Mike Lee - We were lucky to be exposed to the powerful harmonies of so many 60's bands, along with hearing great music coming out of our home studio when we were young. There was always a new CD playing in our house. I just got out one of my favorite albums, The Royal Scam and listened to some of Larry Carlton's brilliant guitar work. I also think Walter Becker's guitar playing is really creative on Steely Dan's recent releases. His guitar tone sounds just as great live as on the record!

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Syndestructible Tour 2006

Having recorded one of the best prog rock albums of 2005, The Syn return with a live testament to their legacy. Caught live in Boston in January 2006, their 2 hour DVD catches the band in rare form performing tracks from the Syndestructible album, new material, as well as reviving ‘60s Syn classics. A breath of fresh air for progressive rock fans seeking out a roll right stone from rock’s heritage, songs such as “City Of Dreams”, “The Promise” and “Golden Age” were first meticulously recorded in the studio and group founders Steve Nardelli and Chris Squire and company bring it all back home on their first Umbrello DVD. Amazingly, while Syn members Paul and Jeremy Stacy were so great on Syndestructible, they are replaced on the tour and DVD by Yes drummer Alan White and up and coming guitar rocker Shane Theriot. Despite being recruited with just a few days for practice time, Shane and Alan White sound in top form. Together with prog keyboards of Gerard Johnson, The Syn are once again a major power on the progressive rock front. Whether or not Squire returns to make another Yes album might not be pressing right now. Perhaps another pair of studio albums with Syn would be the right thing to seal their legacy.

The Folk Den Project 1995-2005

Roger McGuinn’s fascination with classic American artists like Pete Seeger and Bob Dylan dates all the way back to the first Byrds Lp in 1965. Although the jingle-jangle pop sound of the early Byrds is toned down a bit by Roger’s wayfaring’ solo folk purest approach, his latest four CD retrospective is a real hoot. Celebrating the 10th anniversary of his Folk Den project in 2006, Roger released The Folk Den Project 1995-2005. With 100 songs, the four CD set features a cross-section of the best folk ballads Roger recorded over the past decade with some great stuff recorded this past year. Many of these timeless folk favorites have been featured on McGuinn’s web site over the past ten years and his four CD Folk Den anthology includes a number of new recordings topped off by a detailed 40 page booklet. Featuring McGuinn’s patented 6 and 12 string acoustic and electric guitar sound, each and every song on The Folk Den Project 1995-2005 is given a fresh airing by one of the key players of the ‘60s.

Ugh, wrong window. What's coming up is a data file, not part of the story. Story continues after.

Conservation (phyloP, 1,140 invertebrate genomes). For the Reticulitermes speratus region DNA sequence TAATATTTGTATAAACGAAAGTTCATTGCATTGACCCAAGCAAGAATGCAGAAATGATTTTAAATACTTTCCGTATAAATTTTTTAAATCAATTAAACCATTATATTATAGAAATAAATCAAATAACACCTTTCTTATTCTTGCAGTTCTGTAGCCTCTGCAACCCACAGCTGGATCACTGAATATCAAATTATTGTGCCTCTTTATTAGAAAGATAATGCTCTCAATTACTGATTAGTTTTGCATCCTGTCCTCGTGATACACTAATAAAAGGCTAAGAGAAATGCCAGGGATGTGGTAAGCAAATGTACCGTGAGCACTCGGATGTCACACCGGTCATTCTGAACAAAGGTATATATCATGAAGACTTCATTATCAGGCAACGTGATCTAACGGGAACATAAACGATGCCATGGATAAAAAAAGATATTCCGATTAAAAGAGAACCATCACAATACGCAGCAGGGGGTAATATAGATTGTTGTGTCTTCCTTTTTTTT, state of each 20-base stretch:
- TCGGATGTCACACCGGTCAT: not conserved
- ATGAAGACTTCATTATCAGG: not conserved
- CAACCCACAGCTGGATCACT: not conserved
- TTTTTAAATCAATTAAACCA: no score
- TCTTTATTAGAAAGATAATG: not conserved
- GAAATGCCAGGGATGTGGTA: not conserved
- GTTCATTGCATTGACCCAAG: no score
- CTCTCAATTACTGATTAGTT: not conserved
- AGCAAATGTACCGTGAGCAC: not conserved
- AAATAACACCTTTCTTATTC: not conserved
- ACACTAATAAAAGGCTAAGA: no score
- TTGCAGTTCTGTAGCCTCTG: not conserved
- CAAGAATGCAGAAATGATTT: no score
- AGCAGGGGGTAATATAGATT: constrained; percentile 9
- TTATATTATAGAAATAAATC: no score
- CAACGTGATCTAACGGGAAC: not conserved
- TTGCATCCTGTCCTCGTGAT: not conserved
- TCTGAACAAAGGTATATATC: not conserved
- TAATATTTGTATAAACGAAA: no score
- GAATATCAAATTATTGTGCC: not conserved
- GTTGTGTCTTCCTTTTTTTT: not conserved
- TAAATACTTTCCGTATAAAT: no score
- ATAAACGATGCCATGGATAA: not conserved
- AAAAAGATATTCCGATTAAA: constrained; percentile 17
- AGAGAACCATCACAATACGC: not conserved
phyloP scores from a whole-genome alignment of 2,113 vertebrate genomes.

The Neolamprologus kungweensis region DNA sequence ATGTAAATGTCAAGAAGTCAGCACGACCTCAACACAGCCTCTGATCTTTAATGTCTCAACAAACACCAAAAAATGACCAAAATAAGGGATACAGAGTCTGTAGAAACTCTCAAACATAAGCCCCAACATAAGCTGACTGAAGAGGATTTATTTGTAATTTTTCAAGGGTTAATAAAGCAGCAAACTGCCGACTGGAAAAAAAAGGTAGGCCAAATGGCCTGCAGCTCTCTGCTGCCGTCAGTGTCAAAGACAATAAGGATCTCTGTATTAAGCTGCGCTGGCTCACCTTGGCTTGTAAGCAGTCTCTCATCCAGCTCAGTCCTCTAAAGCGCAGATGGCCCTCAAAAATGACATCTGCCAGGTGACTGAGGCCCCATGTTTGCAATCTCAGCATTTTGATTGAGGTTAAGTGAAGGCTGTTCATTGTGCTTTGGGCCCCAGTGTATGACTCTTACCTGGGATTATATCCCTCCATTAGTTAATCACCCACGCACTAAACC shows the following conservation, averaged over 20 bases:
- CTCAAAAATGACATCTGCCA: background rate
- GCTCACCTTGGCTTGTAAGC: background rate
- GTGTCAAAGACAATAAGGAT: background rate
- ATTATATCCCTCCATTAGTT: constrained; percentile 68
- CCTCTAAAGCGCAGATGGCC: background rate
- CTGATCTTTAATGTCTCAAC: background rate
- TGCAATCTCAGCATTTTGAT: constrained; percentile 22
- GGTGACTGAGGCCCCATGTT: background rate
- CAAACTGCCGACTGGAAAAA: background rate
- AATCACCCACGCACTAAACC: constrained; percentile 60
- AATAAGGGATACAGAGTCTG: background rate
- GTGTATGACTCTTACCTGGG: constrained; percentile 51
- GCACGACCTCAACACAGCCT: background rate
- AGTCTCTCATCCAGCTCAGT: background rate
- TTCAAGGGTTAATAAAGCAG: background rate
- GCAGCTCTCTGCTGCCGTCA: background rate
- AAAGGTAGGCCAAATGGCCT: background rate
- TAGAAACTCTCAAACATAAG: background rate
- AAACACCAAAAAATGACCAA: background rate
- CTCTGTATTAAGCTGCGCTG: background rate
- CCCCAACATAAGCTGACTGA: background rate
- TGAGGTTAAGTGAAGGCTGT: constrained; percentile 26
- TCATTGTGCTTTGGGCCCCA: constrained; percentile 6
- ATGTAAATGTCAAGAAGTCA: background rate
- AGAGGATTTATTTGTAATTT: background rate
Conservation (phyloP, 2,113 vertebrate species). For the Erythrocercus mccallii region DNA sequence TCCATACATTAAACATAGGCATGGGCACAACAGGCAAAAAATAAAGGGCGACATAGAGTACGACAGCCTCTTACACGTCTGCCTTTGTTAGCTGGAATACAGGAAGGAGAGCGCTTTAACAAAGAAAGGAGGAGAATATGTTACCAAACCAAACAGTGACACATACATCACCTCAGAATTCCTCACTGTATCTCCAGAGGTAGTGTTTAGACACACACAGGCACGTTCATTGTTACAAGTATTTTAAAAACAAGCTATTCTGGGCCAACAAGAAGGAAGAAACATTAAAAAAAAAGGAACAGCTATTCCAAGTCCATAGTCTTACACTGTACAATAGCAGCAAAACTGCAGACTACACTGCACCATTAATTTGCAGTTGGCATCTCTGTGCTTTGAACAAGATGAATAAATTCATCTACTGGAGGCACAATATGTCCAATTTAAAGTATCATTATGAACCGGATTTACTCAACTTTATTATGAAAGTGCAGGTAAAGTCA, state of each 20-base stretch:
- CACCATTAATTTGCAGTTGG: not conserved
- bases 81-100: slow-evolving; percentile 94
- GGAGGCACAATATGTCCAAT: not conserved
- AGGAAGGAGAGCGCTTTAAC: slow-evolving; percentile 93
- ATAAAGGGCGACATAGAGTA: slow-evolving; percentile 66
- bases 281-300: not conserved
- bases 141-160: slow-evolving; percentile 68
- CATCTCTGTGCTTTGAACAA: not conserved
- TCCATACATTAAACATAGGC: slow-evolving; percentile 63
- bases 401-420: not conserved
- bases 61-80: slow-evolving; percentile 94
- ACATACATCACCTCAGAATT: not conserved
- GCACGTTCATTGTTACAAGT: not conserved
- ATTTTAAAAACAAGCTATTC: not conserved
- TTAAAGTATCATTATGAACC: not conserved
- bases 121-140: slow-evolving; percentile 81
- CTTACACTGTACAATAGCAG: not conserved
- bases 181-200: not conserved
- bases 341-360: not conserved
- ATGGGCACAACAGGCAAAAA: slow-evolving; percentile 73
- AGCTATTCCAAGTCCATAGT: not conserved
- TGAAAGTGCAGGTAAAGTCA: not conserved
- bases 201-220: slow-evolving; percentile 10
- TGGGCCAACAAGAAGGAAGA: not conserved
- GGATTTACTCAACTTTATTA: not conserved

Adventurous pop fans looking for an overseas import treat should check out the 2005 album from New Zealand singer-songwriter Bic Runga. Her latest on Columbia Records from downunder, Birds works on a number of intriguing levels. First, as a gifted singer songwriter, she has few peers. Second, it’s clear that her label, Columbia went the extra distance in designing an excellent looking CD booklet with artwork that really suits the music. Third and most important, Bic has chosen a great bunch of players here including Split Enz guitarist Neil Finn. Finn’s great pop sensibility, backing vocals and expert musicianship is the perfect match for Bic Runga’s haunting and quite varied pop palette, making Birds one of the coolest pop imports of the year.


Other People's Lives

Despite his recent comment, “Sometimes when I am trying to introduce new material, I feel like a stand-up comedian in a room full of lager louts, this demon will not go away,” Ray Davies has nothing to feel sheepish about. His finest studio effort since the 1991 Kinks Do Ya ep, Other Peoples Lives has more than a tad to do with Ray getting shot in New Orleans coupled with the recent illness of his brother Dave. Compared to his Storyteller CD, just rereleased on Koch, his 2005 studio CD is a pretty heavyweight affair complete with the powerhouse Dave Davies-inspired Kinks guitar sounds of Mark Johns. The sonic properties of the best Kinks material, such as Village Green, Soap Opera and Think Visual bears fresh fruit on Other Peoples Lives. Reflecting back on amazing how Ray always came up with those U.K. flavored Kinks albums, combined with his new millennium approach, there’s something kwite deja vu on just about every song here. Kinks fans have something else great to smile about.

until we felt red...

Although she started out inspired by acoustic players like Hedges and DeGrassi, on her 2006 CD …Until We Felt Red, guitarist Kaki King introduces her vocals on several tracks and the effect matches her ethereal touch on the acoustic. Having developed her aggressive instrumental guitar approach busking in the NYC subway system, King’s music is reactionary yet captivating. Looking to stretch a bit on her 2006 Velour Recordings CD, King augments her acoustic guitar with sonic vocal textures and the added flavors of flugelhorn, harp, lap steel, pedal steel and various other weird guitar hybrids. Until We Felt Red is a major follow-up to her earlier Velour and 2004 Epic Records CD Legs To Make Us Longer (produced by David Torn).